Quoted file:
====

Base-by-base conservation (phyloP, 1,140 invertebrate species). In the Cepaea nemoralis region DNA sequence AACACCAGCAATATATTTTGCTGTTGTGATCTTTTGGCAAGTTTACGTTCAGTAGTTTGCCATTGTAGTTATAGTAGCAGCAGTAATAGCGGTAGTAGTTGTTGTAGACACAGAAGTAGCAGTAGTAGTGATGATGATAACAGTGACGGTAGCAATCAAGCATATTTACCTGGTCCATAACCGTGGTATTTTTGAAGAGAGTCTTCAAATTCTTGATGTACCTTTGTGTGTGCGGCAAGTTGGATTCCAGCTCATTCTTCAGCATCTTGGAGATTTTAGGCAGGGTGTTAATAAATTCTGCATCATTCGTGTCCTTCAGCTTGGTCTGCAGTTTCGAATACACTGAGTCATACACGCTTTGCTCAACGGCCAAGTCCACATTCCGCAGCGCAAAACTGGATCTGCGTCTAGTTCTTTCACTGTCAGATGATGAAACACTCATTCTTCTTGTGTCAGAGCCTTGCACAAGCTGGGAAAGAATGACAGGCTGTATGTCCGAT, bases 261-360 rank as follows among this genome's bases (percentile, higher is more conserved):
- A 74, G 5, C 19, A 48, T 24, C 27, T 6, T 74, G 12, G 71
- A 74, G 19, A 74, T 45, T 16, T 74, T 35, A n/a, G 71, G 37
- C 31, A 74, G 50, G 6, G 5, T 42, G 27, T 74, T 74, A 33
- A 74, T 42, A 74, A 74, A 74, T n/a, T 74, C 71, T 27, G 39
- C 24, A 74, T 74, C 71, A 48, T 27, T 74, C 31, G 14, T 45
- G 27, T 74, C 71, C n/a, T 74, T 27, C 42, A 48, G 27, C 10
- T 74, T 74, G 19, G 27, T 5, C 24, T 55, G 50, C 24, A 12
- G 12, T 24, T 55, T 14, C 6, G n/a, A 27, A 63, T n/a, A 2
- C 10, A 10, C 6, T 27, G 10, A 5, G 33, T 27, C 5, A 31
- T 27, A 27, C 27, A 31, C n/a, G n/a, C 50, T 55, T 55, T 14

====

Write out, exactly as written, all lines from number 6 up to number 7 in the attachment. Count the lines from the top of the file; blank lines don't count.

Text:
- C 24, A 74, T 74, C 71, A 48, T 27, T 74, C 31, G 14, T 45
- G 27, T 74, C 71, C n/a, T 74, T 27, C 42, A 48, G 27, C 10